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Arizona officials decry Republican efforts to undermine election results with audit




  • In Politics
  • 2021-10-07 18:20:32Z
  • By LA Times
Ballots cast in Maricopa County in the 2020 general election are examined and recounted by contractors working for Cyber Ninjas at Veterans Memorial Coliseum in Phoenix in May. (Associated Press)
Ballots cast in Maricopa County in the 2020 general election are examined and recounted by contractors working for Cyber Ninjas at Veterans Memorial Coliseum in Phoenix in May. (Associated Press)  

Arizona officials on Thursday testified before Congress that they were not surprised that a Republican-led audit of a key county's 2020 election results failed to find evidence of fraud or that it has fueled conspiracy theories that have undermined the public's faith in democracy.

Jack Sellers, the Republican chair of Maricopa County's Board of Supervisors, told the House Oversight and Reform Committee it was clear that some of the state's Republican leaders "do not care what the facts are."

"They just want to gain political power and gain money by fostering mistrust of the greatest power an individual can exercise in the United States - their vote," he said.

Sellers was joined at the hearing by another Republican member of the Maricopa County board and outside elections experts. Doug Logan, the chief executive of the firm that conducted the audit was invited to attend but did not appear.

Logan's firm, Cyber Ninjas, was hired in April by the Republican-controlled state Senate to conduct the audit of the results in Maricopa County following former President Trump's months-long falsehood-filled campaign to overturn an election he lost. Logan had previously shared unfounded conspiracy theories that questioned President Biden's victory on social media and his company reportedly received millions from private donors connected to Trump.

Experts have questioned the validity of Cyber Ninjas' audit, saying the company was not following best practices while inspecting and tabulating millions of ballots.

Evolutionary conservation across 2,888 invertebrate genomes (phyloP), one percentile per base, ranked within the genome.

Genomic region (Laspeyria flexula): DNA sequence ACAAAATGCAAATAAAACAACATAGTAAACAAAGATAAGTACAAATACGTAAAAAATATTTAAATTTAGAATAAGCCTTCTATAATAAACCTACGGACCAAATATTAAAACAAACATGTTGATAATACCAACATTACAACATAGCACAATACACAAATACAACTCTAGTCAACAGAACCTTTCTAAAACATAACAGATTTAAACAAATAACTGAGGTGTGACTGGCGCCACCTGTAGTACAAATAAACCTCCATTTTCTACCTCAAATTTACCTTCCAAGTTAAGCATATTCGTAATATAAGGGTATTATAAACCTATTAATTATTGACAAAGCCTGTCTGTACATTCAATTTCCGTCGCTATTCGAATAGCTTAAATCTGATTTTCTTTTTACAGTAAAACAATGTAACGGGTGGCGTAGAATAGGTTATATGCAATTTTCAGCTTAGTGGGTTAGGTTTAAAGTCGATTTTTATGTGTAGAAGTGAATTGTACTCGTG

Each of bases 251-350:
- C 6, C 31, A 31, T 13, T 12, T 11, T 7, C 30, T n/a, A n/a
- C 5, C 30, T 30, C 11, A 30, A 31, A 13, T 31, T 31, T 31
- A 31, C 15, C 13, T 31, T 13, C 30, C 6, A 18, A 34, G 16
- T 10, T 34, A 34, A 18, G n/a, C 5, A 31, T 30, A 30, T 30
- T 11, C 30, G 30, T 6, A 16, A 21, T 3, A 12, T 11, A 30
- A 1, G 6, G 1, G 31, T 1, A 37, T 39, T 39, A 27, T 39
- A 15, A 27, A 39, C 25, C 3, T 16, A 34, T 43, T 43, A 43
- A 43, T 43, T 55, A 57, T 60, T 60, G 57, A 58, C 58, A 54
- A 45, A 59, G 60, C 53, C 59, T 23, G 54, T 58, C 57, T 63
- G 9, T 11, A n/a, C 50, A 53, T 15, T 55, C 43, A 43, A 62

Even though the audit ultimately reaffirmed Biden's victory - giving him nearly 100 more votes than officially tallied, according to Cyber Ninjas' report released last month - outside experts said Thursday it ended up sowing more discord.

This "scam" has kept tens of millions of Americans, "angry, divided and donating," David Becker, executive director of the Center for Election Innovation and Research, testified.

Rep. Carolyn D. Maloney (D-N.Y.), chair of the House committee, described the Maricopa County audit as a "fishing expedition" and it is not "about fairness, election security, or the truth."

"They are instead designed to promote conspiracy theories and raise doubts about our elections," Maloney said.

The lawmaker alleged the audit will make it "easier for dishonest officials to overturn the results of elections they don't like" and argued it also has helped lay the groundwork for Republican-controlled states to restrict voting access.

Rep. Andy Biggs (R-Ariz.), however, accused Maloney of holding the hearing to "scuttle" those state efforts.

"Dems and leftists have been highly critical of this audit even before it began," Biggs said. He added that Democrats do not think any legislative changes are not appropriate."

Ken Bennett, Arizona's former Republican secretary of state and current audit liaison for the state Senate, testified that he did not believe the audit was an effort to overturn an election.

This "is about verifying Arizona laws and procedures were followed and identifying how our laws can be improved and better enforced going forward to maximize integrity in our elections," Bennett said.

Sellers said the audit and Trump's unfounded claims about the election results has led to an uptick in threats directed at him and other local officials.

Sellers said the county was forced to erect a fence around the supervisors' headquarters in downtown Phoenix to protect election workers, who have faced violent threats for much of the year.

"This kind of conduct you would expect in an autocratic republic," said District of Columbia Del. Eleanor Holmes Norton. "Not a democracy like the United States of America."

This story originally appeared in Los Angeles Times.

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